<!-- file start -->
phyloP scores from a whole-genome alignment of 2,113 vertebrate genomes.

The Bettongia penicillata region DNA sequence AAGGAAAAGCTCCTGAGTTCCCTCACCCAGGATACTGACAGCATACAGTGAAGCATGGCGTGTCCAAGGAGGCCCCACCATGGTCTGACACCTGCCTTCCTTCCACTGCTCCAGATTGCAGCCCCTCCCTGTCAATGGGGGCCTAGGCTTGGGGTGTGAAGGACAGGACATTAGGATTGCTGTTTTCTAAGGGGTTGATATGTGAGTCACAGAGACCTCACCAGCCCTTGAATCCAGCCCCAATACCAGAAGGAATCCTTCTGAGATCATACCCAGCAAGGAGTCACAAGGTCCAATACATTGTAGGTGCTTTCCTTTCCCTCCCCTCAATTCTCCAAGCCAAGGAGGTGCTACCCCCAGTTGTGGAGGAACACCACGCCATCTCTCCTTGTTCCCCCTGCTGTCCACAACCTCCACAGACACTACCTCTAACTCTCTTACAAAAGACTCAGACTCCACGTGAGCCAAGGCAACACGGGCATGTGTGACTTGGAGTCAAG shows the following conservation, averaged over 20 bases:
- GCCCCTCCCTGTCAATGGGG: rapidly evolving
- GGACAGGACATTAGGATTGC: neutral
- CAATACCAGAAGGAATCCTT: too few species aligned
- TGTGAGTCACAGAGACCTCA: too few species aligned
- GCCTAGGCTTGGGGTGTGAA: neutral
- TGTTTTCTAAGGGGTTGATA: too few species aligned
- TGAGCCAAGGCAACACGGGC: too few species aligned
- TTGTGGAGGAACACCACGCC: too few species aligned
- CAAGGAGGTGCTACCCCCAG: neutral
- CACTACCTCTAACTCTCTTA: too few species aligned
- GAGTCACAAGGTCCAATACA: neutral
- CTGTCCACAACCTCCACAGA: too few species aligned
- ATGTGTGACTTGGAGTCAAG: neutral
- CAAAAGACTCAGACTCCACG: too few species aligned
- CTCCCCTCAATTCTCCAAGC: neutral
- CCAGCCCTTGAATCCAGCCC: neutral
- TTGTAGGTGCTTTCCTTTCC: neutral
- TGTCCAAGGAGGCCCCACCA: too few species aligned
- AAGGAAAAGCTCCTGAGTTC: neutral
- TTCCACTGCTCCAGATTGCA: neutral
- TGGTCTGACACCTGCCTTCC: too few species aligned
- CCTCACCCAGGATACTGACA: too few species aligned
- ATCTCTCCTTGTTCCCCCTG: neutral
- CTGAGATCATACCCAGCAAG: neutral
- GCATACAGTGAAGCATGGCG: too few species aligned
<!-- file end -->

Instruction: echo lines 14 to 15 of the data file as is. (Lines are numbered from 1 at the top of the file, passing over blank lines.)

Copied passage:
- CTGTCCACAACCTCCACAGA: too few species aligned
- ATGTGTGACTTGGAGTCAAG: neutral